Restaurant Menus and Taking Orders
One of the most important jobs in any restaurant is taking an order from a customer. If there are mistakes in the order then there will be mistakes in the preparation of the order and the customer will inevitably complain.
To be able to take an order correctly then you need to be able to understand the menu; this is not just a case of being able to read the menu but also understand what certain terms mean. For example if a dish is described as being "Au Gratin" then you need to be able to tell the customer that it either comes with a layer of cheese or breadcrumbs and is lightly grilled.
Menus tend to be set out in two main ways and as with most restaurant language there are French terms for these; A la carte and Table d'hote. An A la carte menu has all of its dished individually priced while a Table d'hote menu is a set menu with limited choices and one fixed price for the complete meal. Table d'hote menus are very popular with larger parties because the food can be ordered in advance, prepared earlier and therefore served much quicker.
Some restaurants might have a bar menu, where dishes are individually priced and are displayed on chalkboards around the bar; these menus can change their content daily. Quite often these bar menus will have a special dish of the day or a dish described as a house speciality.
The setting out of a menu is very important not only to the customer but also to the waiter/waitress. The customer wants a menu that is easy to read and understand, while the waiter/waitress needs to be able to locate items quickly to be able to find them for the customer. For these reasons menus are usually set out in sections, which differ depending on the type of menu.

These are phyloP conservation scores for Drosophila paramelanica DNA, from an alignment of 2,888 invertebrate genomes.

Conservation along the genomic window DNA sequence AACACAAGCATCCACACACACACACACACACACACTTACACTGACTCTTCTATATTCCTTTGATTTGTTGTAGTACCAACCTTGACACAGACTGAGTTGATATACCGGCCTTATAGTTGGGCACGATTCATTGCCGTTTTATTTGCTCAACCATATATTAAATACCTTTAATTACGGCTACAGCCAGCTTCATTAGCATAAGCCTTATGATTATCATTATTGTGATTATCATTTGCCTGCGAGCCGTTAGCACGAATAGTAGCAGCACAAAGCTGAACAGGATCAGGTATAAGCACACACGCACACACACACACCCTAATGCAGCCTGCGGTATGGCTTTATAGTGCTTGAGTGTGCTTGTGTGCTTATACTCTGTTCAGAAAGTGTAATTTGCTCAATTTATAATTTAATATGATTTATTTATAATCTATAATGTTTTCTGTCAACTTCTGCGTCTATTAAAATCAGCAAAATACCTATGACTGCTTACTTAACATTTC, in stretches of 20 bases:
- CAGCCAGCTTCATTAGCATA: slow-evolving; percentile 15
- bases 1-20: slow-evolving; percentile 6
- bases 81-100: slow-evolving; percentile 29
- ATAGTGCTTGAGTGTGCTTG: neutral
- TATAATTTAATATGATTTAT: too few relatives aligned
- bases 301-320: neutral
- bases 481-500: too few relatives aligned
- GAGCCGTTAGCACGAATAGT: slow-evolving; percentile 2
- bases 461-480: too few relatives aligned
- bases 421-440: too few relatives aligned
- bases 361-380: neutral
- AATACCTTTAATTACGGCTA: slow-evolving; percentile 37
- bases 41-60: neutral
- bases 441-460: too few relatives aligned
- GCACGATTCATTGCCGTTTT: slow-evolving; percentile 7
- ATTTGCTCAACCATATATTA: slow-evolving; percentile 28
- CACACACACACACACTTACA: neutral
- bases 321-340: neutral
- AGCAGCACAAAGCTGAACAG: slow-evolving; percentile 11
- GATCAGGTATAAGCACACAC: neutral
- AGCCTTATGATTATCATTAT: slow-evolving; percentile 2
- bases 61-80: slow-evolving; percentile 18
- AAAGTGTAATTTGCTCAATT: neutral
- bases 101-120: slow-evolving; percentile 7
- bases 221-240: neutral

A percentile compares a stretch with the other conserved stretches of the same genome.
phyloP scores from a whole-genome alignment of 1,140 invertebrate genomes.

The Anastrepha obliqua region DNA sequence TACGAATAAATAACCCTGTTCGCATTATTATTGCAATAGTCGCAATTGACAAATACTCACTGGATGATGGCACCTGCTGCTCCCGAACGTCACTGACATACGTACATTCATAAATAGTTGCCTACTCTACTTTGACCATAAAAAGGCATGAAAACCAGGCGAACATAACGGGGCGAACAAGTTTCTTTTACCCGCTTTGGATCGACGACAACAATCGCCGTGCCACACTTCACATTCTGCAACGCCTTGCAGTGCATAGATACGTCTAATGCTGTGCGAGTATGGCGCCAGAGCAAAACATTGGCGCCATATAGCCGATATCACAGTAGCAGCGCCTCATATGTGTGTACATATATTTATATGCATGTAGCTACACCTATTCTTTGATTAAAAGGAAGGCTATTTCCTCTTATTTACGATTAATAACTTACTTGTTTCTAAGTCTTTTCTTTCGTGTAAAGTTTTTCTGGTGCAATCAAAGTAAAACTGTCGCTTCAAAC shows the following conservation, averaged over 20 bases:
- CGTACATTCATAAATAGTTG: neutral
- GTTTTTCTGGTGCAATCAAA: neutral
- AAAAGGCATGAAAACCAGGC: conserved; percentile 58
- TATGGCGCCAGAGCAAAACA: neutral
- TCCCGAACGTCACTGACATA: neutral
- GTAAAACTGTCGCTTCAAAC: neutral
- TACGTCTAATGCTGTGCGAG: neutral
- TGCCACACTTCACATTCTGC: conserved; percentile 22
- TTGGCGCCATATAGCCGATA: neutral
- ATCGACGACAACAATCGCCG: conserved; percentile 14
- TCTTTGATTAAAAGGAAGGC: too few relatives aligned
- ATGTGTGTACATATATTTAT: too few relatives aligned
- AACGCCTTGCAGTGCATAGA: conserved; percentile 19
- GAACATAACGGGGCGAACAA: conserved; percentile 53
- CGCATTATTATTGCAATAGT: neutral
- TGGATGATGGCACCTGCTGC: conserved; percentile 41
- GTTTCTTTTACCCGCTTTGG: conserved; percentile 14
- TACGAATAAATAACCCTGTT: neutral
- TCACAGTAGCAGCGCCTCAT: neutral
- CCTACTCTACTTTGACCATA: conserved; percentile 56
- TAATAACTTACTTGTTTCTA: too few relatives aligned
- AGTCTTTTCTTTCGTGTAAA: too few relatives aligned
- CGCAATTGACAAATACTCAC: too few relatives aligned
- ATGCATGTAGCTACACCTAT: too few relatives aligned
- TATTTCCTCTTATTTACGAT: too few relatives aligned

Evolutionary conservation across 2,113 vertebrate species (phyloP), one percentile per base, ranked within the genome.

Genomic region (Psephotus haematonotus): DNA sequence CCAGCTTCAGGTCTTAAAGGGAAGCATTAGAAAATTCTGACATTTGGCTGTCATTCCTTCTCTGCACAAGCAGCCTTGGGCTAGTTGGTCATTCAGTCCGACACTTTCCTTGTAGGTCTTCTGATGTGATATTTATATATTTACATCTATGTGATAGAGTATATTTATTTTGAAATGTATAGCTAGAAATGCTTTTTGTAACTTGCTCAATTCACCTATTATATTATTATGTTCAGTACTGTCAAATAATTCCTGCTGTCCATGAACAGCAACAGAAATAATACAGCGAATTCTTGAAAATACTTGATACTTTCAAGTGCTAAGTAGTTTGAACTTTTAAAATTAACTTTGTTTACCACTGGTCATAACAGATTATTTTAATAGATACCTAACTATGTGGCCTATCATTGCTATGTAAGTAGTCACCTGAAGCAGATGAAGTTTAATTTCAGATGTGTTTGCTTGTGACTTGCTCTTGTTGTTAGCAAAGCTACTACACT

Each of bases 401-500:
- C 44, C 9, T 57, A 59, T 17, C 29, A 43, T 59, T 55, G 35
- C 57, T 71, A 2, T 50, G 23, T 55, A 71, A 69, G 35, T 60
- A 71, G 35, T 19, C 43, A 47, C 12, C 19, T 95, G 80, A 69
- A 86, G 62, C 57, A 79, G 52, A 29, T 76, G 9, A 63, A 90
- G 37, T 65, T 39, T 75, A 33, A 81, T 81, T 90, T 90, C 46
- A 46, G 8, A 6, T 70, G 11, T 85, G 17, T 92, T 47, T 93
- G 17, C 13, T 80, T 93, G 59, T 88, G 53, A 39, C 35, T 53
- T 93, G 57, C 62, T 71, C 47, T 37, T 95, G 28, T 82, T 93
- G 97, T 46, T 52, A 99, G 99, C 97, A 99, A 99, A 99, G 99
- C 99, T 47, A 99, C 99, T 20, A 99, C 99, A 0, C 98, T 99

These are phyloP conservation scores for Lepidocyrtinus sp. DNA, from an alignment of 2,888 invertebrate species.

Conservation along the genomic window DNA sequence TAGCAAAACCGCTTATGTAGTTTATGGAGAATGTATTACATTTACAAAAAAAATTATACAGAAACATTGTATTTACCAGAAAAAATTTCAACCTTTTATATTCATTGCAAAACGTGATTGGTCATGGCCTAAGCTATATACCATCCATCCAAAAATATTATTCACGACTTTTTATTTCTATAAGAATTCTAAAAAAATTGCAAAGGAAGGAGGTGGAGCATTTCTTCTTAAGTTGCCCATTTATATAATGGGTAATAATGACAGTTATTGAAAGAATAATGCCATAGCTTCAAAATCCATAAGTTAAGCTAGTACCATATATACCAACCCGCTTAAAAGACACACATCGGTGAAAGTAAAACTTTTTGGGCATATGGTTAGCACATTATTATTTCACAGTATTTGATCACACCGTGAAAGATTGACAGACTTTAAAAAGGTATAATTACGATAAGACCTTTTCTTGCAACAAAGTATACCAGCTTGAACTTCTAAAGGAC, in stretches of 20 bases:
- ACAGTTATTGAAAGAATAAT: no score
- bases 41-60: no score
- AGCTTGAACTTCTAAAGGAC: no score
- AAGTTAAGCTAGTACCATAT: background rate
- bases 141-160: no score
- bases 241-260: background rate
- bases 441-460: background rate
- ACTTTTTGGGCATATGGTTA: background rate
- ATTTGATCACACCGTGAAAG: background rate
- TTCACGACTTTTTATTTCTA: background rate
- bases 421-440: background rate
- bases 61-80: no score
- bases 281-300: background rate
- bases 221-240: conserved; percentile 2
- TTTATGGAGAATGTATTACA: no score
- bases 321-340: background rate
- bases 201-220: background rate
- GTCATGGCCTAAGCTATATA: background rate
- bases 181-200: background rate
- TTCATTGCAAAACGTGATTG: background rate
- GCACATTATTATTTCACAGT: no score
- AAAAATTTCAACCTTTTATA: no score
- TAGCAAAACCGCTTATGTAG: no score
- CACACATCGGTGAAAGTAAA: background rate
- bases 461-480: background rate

An "a la carte" menu is usually set out in soups and starters, main courses, fish dishes, side orders and sweets, while a Table d'hote menu will have sections depending on how many courses are available.
Restaurants tend to include beverages such as tea, coffee and soft drinks on the main menu but will have a separate menu for wines and beers.
Certain restaurants will have children's menus and Old Age Pensioner menus, both serving smaller portions at cheaper prices.
Taking an order from a customer is a skill that needs to be learnt. The waiting staff will need to know all of the dishes on the menu, their names, what ingredients they contain, how they are cooked, and how much they cost in order to help a customer choose their meal.
There are a few basic rules that can help the procedure of taking an order. Firstly, check that you have a pen and notepad to write down the order and that you write it neatly; it needs to be read by the kitchen staff in order for them to be able to prepare the correct dishes.
Make sure you write on the order the table number and the quantity of each dish required. Some restaurants have codes to locate tables, e.g. "Fire" could simply mean the table closest to the fireplace.
It is a good idea to write your name or initials on each order, so if the kitchen staff do not understand what is required then they know who to ask. When the order has been taken it must be taken straight to the kitchen and given to the Kitchen Announcer, who will tell the kitchen staff what needs to be prepared.
When the order is ready to be taken to the customer's table the Kitchen Announcer will shout out the table number and the waiter/waitress will take the food to the customer.
Depending on the hotel, the orders themselves can have different names; tickets and checks are amongst the most popular terms.
Understanding menus and taking orders might seem like a very challenging role in a restaurant, but like any job the more you do it the better you become. You will learn how good you are at the job by the customer's feedback and their tips. If a customer tips well then you know you have done a good job.